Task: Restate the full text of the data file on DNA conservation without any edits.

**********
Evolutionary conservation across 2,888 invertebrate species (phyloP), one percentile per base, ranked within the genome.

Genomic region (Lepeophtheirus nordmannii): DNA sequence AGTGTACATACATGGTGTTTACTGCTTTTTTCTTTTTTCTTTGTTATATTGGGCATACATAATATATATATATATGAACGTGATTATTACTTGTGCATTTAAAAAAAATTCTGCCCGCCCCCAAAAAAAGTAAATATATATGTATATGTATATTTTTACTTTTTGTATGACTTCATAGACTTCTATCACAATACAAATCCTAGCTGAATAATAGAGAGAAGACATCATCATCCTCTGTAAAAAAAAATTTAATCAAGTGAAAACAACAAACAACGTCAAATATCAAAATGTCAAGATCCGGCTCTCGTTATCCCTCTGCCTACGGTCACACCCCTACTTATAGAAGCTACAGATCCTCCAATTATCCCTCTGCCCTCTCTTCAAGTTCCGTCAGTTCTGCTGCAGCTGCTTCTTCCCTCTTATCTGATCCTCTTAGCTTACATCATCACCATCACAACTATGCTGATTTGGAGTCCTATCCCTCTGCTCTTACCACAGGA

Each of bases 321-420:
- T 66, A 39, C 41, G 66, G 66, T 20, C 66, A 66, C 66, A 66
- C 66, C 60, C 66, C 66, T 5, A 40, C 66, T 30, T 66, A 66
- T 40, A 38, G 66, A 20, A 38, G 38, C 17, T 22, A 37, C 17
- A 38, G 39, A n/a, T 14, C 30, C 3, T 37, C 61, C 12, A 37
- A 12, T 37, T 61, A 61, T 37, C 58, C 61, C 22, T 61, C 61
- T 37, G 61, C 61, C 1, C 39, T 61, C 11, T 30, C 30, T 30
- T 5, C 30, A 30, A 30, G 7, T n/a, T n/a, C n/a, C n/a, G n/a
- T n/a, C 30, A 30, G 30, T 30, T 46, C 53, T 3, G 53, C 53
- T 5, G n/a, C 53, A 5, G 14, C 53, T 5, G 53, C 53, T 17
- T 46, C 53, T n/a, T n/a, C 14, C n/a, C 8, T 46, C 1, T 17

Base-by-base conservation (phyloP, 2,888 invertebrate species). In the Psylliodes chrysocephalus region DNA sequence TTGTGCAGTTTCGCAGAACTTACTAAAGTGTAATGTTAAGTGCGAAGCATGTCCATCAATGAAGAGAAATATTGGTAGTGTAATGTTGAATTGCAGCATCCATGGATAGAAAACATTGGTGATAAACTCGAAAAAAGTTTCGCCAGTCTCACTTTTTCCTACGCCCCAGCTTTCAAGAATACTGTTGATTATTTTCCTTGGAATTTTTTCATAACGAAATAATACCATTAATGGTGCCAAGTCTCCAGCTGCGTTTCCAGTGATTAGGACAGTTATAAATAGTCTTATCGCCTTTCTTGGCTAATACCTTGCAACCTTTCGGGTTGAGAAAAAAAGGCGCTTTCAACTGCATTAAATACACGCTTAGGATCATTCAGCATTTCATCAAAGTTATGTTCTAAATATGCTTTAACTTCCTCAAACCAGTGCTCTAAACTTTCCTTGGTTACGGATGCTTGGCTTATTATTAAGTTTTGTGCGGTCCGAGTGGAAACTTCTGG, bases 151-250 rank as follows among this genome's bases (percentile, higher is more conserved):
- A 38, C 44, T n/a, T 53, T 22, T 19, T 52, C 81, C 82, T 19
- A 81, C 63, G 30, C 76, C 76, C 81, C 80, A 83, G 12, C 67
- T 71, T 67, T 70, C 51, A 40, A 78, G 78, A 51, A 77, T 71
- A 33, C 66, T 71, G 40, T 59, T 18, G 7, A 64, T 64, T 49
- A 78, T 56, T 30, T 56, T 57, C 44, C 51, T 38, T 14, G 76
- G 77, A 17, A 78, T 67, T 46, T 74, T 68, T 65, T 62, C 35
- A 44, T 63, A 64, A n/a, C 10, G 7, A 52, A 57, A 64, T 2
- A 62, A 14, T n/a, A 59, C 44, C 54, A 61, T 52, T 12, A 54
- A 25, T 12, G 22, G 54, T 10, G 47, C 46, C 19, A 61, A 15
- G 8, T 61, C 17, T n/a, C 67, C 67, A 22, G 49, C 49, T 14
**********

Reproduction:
Evolutionary conservation across 2,888 invertebrate species (phyloP), one percentile per base, ranked within the genome.

Genomic region (Lepeophtheirus nordmannii): DNA sequence AGTGTACATACATGGTGTTTACTGCTTTTTTCTTTTTTCTTTGTTATATTGGGCATACATAATATATATATATATGAACGTGATTATTACTTGTGCATTTAAAAAAAATTCTGCCCGCCCCCAAAAAAAGTAAATATATATGTATATGTATATTTTTACTTTTTGTATGACTTCATAGACTTCTATCACAATACAAATCCTAGCTGAATAATAGAGAGAAGACATCATCATCCTCTGTAAAAAAAAATTTAATCAAGTGAAAACAACAAACAACGTCAAATATCAAAATGTCAAGATCCGGCTCTCGTTATCCCTCTGCCTACGGTCACACCCCTACTTATAGAAGCTACAGATCCTCCAATTATCCCTCTGCCCTCTCTTCAAGTTCCGTCAGTTCTGCTGCAGCTGCTTCTTCCCTCTTATCTGATCCTCTTAGCTTACATCATCACCATCACAACTATGCTGATTTGGAGTCCTATCCCTCTGCTCTTACCACAGGA

Each of bases 321-420:
- T 66, A 39, C 41, G 66, G 66, T 20, C 66, A 66, C 66, A 66
- C 66, C 60, C 66, C 66, T 5, A 40, C 66, T 30, T 66, A 66
- T 40, A 38, G 66, A 20, A 38, G 38, C 17, T 22, A 37, C 17
- A 38, G 39, A n/a, T 14, C 30, C 3, T 37, C 61, C 12, A 37
- A 12, T 37, T 61, A 61, T 37, C 58, C 61, C 22, T 61, C 61
- T 37, G 61, C 61, C 1, C 39, T 61, C 11, T 30, C 30, T 30
- T 5, C 30, A 30, A 30, G 7, T n/a, T n/a, C n/a, C n/a, G n/a
- T n/a, C 30, A 30, G 30, T 30, T 46, C 53, T 3, G 53, C 53
- T 5, G n/a, C 53, A 5, G 14, C 53, T 5, G 53, C 53, T 17
- T 46, C 53, T n/a, T n/a, C 14, C n/a, C 8, T 46, C 1, T 17

Base-by-base conservation (phyloP, 2,888 invertebrate species). In the Psylliodes chrysocephalus region DNA sequence TTGTGCAGTTTCGCAGAACTTACTAAAGTGTAATGTTAAGTGCGAAGCATGTCCATCAATGAAGAGAAATATTGGTAGTGTAATGTTGAATTGCAGCATCCATGGATAGAAAACATTGGTGATAAACTCGAAAAAAGTTTCGCCAGTCTCACTTTTTCCTACGCCCCAGCTTTCAAGAATACTGTTGATTATTTTCCTTGGAATTTTTTCATAACGAAATAATACCATTAATGGTGCCAAGTCTCCAGCTGCGTTTCCAGTGATTAGGACAGTTATAAATAGTCTTATCGCCTTTCTTGGCTAATACCTTGCAACCTTTCGGGTTGAGAAAAAAAGGCGCTTTCAACTGCATTAAATACACGCTTAGGATCATTCAGCATTTCATCAAAGTTATGTTCTAAATATGCTTTAACTTCCTCAAACCAGTGCTCTAAACTTTCCTTGGTTACGGATGCTTGGCTTATTATTAAGTTTTGTGCGGTCCGAGTGGAAACTTCTGG, bases 151-250 rank as follows among this genome's bases (percentile, higher is more conserved):
- A 38, C 44, T n/a, T 53, T 22, T 19, T 52, C 81, C 82, T 19
- A 81, C 63, G 30, C 76, C 76, C 81, C 80, A 83, G 12, C 67
- T 71, T 67, T 70, C 51, A 40, A 78, G 78, A 51, A 77, T 71
- A 33, C 66, T 71, G 40, T 59, T 18, G 7, A 64, T 64, T 49
- A 78, T 56, T 30, T 56, T 57, C 44, C 51, T 38, T 14, G 76
- G 77, A 17, A 78, T 67, T 46, T 74, T 68, T 65, T 62, C 35
- A 44, T 63, A 64, A n/a, C 10, G 7, A 52, A 57, A 64, T 2
- A 62, A 14, T n/a, A 59, C 44, C 54, A 61, T 52, T 12, A 54
- A 25, T 12, G 22, G 54, T 10, G 47, C 46, C 19, A 61, A 15
- G 8, T 61, C 17, T n/a, C 67, C 67, A 22, G 49, C 49, T 14